This is one problem only President Donald Trump can fix -- if he wants to.
As Washington barrels towards another immigration showdown, the fate of nearly two million people brought to the US illegally as kids, who face the loss of work and study privileges and even deportation again rests on the President.
The repeated tussles over the fate of people protected by the expiring Deferred Action for Childhood Arrivals program have shown that only the President has the weight and political capital to ultimately frame a deal on treacherous political ground and to sell it to grassroots GOP voters.
It's also obvious that opening an eventual pathway to citizenship for such people -- even in return for substantial funding for the border wall, an idea that electrified his 2016 campaign -- would risk his standing among his most loyal supporters.
It's not yet clear Trump is yet ready to pay that price. In fact, the President seems to be going in the opposite direction.
Launching a new round of brinkmanship, Trump warned Tuesday that he was ready to plunge the country into another government shutdown if he doesn't get Democrats to sign up to tough new immigration laws.
"I'd love to see a shutdown if we can't get this stuff taken care of," Trump told reporters at the White House.
White House chief of staff John Kelly meanwhile took aim at undocumented immigrants who had not taken advantage of a government scheme to shield them under the Obama administration, calling them "afraid" or "lazy."
It was not immediately clear whether the new assault by the White House was an expression of frustration directed towards Democrats who have refused to accept the President's hardline offer on immigration or an attempt to stake out a tough negotiation position that could be refined later.
Often, Trump acts out of instinct and rather than according to well-planned strategies. Sometimes, he has appeared unsure how to move forward on an issue where he is under intense pressure from both sides. On immigration, he has expressed "love" for the undocumented immigrants concerned. But he also ended the program initiated by former President Barack Obama that granted them protections.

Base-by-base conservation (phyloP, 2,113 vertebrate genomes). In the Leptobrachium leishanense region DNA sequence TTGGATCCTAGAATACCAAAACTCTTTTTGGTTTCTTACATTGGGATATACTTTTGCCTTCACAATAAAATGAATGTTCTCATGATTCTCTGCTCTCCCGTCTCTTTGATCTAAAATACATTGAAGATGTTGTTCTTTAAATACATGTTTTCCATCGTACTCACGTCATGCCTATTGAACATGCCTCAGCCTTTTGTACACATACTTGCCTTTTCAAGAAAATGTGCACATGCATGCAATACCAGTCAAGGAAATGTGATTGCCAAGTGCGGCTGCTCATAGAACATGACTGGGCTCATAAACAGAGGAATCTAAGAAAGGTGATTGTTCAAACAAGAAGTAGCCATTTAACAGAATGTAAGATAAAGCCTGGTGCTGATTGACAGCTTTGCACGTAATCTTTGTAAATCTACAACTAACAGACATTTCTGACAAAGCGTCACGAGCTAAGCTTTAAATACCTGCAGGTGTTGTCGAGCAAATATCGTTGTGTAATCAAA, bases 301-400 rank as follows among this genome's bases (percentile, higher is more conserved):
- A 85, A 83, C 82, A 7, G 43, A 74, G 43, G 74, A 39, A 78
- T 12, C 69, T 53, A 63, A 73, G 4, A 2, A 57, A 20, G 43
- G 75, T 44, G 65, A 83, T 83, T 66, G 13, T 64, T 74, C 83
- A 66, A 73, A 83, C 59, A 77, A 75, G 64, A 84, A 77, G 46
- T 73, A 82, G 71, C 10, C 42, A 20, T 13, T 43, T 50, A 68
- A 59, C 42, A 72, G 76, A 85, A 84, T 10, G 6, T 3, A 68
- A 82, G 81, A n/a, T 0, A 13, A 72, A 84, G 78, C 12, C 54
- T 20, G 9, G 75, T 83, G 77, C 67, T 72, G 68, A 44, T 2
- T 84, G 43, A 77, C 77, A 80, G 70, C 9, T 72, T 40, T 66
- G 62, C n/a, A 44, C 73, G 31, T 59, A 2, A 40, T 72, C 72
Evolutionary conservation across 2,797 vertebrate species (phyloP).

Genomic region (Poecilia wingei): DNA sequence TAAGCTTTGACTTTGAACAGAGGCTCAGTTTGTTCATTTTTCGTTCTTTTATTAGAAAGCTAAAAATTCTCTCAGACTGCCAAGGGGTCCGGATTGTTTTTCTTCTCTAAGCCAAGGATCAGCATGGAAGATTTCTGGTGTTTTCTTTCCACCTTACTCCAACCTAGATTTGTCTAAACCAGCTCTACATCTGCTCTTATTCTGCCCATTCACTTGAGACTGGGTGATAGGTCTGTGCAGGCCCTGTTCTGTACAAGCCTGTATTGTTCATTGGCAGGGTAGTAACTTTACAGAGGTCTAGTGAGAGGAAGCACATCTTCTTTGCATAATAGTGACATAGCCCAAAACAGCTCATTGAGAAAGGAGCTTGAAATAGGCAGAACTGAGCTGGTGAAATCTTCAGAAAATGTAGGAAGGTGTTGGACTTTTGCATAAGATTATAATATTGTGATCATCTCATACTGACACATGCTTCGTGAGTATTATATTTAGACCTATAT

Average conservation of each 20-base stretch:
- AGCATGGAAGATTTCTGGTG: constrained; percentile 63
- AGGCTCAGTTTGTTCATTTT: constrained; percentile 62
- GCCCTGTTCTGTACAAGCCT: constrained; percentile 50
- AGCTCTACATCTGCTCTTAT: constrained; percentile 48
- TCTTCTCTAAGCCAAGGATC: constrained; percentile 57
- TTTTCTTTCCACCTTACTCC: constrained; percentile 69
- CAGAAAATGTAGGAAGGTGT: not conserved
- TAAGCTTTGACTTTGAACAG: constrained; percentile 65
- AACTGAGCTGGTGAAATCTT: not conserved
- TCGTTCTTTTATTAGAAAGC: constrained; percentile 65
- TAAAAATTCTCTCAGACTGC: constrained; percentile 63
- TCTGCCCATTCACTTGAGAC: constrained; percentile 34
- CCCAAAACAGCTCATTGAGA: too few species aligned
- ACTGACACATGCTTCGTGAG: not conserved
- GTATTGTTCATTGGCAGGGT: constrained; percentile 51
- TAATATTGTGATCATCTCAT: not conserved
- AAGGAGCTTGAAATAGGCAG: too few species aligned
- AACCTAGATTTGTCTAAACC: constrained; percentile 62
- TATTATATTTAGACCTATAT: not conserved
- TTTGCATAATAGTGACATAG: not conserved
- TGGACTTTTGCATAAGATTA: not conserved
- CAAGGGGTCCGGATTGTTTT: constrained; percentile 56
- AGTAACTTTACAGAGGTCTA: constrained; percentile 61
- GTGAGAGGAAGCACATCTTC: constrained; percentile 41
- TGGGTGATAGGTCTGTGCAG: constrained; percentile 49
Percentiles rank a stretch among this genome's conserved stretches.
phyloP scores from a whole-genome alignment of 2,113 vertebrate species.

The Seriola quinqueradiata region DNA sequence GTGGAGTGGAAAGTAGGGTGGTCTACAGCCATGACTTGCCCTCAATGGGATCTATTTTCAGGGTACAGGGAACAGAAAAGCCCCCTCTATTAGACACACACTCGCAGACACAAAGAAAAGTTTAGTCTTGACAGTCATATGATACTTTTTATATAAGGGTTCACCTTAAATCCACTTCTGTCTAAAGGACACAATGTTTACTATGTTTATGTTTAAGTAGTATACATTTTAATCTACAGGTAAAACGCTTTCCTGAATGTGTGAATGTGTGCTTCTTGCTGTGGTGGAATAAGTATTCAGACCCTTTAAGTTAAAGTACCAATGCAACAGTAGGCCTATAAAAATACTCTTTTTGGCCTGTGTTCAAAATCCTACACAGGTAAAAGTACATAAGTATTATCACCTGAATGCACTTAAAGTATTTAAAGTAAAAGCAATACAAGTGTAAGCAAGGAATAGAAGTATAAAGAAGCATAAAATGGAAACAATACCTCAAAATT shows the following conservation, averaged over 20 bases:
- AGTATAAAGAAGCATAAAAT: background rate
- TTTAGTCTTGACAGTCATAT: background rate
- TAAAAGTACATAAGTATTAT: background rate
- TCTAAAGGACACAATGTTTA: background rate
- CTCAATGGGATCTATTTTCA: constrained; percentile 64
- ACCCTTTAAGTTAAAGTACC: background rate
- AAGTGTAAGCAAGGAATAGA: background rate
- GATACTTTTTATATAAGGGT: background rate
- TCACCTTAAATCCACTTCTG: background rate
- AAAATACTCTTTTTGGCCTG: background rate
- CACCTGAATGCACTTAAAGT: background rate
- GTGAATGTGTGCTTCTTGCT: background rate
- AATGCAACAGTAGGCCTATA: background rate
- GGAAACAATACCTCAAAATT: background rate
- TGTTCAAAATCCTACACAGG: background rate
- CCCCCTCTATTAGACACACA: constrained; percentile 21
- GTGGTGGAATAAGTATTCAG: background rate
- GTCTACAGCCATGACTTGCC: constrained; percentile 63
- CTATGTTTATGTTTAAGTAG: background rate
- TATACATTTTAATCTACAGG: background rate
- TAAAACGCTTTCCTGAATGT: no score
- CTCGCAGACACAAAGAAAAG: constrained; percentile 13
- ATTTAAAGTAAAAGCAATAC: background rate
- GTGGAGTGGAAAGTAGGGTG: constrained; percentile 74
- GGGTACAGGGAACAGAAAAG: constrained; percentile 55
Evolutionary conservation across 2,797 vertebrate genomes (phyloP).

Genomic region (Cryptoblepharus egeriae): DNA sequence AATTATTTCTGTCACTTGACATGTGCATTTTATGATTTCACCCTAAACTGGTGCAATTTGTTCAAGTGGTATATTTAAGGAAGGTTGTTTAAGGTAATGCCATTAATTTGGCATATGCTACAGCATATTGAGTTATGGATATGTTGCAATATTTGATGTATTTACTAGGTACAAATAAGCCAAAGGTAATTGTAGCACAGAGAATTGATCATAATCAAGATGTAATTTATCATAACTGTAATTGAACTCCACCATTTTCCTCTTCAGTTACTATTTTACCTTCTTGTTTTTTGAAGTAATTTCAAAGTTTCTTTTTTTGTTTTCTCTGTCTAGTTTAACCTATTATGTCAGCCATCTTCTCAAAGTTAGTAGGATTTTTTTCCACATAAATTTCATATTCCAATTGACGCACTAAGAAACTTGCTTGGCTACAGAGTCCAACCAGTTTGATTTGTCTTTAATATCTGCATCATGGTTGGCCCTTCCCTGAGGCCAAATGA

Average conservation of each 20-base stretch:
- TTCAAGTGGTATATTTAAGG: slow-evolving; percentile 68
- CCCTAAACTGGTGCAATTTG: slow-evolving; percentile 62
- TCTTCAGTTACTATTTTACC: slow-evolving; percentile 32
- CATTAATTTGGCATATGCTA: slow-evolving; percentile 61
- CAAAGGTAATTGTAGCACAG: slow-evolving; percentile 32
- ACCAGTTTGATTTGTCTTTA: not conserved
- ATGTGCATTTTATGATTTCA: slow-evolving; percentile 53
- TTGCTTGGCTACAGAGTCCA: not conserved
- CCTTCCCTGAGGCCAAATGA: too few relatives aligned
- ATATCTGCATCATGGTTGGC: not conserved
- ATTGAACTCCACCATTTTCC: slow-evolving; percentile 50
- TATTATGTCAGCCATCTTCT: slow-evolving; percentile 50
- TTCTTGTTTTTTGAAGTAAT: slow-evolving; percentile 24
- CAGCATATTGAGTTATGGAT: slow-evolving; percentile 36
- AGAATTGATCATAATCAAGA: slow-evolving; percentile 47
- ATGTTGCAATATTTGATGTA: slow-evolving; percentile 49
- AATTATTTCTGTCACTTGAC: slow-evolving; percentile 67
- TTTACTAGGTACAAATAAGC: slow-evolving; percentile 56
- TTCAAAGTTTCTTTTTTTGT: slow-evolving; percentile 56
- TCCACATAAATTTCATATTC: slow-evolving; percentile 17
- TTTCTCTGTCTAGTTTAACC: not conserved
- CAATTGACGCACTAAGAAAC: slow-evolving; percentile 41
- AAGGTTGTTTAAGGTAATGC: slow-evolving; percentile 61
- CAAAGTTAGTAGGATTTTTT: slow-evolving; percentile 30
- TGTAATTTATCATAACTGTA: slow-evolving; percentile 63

Trump's threat on Tuesday also seemed strangely detached from tortuous negotiations taking place on Capitol Hill on a two-year spending bill -- talks which finally appear to be edging towards success -- partly because they are insulated from the threat of a shutdown caused by the immigration imbroglio.
It also directly conflicted with the message of unity and compromise that he preached in his State of the Union address just a week ago.
But the outbursts did serve to underscore the fundamental point that there can be no immigration deal without the President becoming an integral part of the process at a time when there is still uncertainty about his position.
"We need the wall. We're going to get the wall.-We don't have the wall, we're never going to solve this problem," Trump said at a White House event dedicated to threat of MS-13 gangs. "I would shut it down over this issue. I can't speak for everybody at the table but I will tell you, I would shut it down over this issue."
Throwing delicate talks off balance
Trump's threats recalled previous episodes in which Republican and Democratic leaders edged towards a deal on key issues like immigration and government funding -- only for the President to unravel it with his comments.